November 8, 2021
The Jefferson classroom.
It’s been the source of widespread stress, competitiveness, and debates over workload . Now with the Class of 2025 getting settled behind desks, Jefferson faces controversy once more.
CONSISTENT ACADEMIC STANDARDS
Ever since changes to the Jefferson admissions process were approved in December, the class of 2025 has faced rampant speculation over its academic qualifications. But from RS1 classrooms to biology labs, teachers and counselors say that they haven’t seen anything to suggest that the new admissions policy has led to a drop in grade performance or curriculum rigor.
“The ninth graders to me seem delightful. The vibe I get is the kids have lots of personality and seem pretty eager to learn,” counselor Sean Burke said. “[Grade performance] seems very typical to me at this point. The transition into TJ is hard, and there’s no way to prepare for it.”
Though many teachers have in fact been forced to adjust their curriculum to start the year, they have done so because of the learning gaps opened up by a year-and-a-half of online learning, as opposed to the admissions process for the newest class. In regards to math, for example, students were given a self-paced learning tool to develop the algebra skills needed to succeed in Jefferson math.
“With people coming from so many places with different algebra backgrounds and because we have so many more students who are in RS1, to help that process, we have a program called ALEKS which is adaptive to each student,” math teacher Marianne Razzino said.
Foundations of Computer Science teacher Shane Torbert cautioned observers not to jump to conclusions about the admissions process simply because of curriculum changes across classes.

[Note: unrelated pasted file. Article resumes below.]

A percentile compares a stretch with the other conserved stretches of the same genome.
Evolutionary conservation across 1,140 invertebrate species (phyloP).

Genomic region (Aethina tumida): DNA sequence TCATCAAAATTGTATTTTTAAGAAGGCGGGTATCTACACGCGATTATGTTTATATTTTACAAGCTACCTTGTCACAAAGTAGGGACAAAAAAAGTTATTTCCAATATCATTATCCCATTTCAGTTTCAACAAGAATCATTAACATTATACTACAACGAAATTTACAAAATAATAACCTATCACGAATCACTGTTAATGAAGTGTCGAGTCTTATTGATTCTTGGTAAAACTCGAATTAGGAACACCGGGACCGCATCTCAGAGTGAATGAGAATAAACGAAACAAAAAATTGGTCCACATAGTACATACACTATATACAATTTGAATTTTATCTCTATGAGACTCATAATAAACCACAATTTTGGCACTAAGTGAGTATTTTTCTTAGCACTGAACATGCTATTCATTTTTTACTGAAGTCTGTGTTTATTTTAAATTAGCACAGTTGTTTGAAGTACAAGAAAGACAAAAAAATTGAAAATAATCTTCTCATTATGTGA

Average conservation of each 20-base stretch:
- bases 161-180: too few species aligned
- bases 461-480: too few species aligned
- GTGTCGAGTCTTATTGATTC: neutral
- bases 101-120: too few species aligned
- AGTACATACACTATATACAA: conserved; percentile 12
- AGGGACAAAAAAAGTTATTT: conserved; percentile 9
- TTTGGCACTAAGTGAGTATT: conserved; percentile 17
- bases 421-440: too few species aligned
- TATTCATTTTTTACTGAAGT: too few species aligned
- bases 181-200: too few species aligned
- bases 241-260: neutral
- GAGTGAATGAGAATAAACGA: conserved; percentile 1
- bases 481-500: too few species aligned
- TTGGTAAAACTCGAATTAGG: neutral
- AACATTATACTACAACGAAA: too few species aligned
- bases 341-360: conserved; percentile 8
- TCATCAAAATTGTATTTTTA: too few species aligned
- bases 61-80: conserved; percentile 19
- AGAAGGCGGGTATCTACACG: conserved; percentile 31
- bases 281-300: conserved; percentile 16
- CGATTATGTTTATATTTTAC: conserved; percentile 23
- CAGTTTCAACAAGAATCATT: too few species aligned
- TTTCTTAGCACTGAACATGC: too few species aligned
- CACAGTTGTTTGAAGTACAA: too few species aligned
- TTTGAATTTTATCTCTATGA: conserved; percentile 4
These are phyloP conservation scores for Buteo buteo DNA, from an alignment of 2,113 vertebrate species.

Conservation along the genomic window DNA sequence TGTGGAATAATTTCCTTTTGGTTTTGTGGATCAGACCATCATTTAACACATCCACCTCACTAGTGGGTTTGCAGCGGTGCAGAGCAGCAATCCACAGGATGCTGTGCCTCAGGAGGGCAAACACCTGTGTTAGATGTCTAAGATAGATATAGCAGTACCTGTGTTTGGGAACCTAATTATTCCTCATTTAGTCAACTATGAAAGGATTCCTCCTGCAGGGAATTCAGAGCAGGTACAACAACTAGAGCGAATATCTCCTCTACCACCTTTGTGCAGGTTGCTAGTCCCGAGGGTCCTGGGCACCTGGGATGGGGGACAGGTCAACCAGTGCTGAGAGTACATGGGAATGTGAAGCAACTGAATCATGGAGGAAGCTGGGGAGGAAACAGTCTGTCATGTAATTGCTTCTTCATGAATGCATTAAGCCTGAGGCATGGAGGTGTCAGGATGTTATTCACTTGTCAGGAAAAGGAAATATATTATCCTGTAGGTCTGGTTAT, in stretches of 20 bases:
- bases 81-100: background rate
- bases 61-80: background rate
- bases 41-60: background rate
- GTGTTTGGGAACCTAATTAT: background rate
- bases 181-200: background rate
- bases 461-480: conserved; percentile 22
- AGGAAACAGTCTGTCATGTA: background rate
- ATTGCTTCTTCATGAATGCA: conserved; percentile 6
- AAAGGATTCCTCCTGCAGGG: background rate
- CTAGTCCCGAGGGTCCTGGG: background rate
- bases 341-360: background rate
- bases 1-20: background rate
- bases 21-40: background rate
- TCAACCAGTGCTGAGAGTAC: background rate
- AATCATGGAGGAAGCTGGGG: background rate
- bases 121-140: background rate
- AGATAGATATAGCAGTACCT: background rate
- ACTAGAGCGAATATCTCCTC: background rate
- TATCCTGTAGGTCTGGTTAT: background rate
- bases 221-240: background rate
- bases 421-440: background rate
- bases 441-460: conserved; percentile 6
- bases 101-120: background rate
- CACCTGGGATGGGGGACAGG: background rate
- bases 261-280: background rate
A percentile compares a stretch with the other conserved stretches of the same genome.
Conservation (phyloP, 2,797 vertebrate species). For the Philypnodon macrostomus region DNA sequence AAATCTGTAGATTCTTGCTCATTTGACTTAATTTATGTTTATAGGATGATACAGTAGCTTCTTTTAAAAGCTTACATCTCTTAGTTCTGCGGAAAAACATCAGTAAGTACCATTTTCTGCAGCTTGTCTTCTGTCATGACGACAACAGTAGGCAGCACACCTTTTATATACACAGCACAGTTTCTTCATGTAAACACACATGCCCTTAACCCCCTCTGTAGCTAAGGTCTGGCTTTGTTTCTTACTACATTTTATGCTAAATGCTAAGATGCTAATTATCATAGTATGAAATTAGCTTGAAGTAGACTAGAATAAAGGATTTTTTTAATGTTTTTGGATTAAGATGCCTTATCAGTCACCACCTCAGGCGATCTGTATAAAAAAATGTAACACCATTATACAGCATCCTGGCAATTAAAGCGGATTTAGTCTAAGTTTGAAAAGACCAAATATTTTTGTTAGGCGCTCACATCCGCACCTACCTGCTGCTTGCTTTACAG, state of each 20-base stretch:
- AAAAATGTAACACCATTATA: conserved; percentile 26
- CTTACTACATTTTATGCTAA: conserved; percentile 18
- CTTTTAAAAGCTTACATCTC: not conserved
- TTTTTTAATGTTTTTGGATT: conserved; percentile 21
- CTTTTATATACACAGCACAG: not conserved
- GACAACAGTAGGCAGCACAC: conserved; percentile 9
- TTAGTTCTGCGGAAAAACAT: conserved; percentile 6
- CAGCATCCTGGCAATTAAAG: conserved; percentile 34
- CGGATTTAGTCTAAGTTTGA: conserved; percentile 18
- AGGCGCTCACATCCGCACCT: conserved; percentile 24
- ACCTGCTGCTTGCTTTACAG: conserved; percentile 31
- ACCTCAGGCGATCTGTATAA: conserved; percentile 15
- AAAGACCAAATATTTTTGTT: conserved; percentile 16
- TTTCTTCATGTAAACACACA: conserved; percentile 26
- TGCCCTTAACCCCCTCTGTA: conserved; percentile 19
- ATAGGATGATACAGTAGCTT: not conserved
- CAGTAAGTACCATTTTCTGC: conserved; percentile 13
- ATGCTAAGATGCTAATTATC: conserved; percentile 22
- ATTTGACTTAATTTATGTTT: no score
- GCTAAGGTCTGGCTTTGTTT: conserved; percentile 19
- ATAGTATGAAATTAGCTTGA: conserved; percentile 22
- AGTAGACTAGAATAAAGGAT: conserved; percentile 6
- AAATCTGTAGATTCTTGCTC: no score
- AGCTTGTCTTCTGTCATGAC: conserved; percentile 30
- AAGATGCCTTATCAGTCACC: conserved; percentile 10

It’s actually important to know when two things have no relation to each other. Changes to the curriculum are not necessarily because of the admissions process.”
— Mr. Torbert
“If I hadn’t known anything different happened with the admissions process, I would not have noticed anything out of the ordinary,” Torbert said. “It’s actually important to know when two things have no relation to each other. Changes to the curriculum are not necessarily because of the admissions process.”
For freshman Lemar Samizay, Jefferson’s increased workload was a shock at first. However, the former Hayfield Secondary School student has since eased into the school’s academic life.
“There is more work and studying and learning information required here. I just laid more time into studying and doing homework, and I just adapted to [Jefferson],” Samizay said.
Whether due to the long spell of online learning, or because of the diversity of backgrounds, freshman English teacher Stephanie Glotfelty has sensed that the Class of 2025 is calmer than previous years of Jefferson students.
“I think this year, the main difference is they’re more okay with going with the flow. People seem more okay with whatever’s coming up. Previous classes, if any kind of structure was changed, they had a harder time dealing with that,” Glotfelty said.
The individualism intrinsic to Jefferson’s newest class has also stood out to Principal Ann Bonitatibus.
“I’ve seen a lot of the incoming freshmen class chart their own course here at TJ. Sometimes, we get into some TJ mythologies about, when you’re a freshman, you have to do this, or take this course,” Bonitatibus said. “I’ve really seen some independence with the Class of 2025, approaching it as: this what I’m interested in, and I don’t have to do this over here because my counselor told me or my teachers told me this. I’m just gonna do what I like.”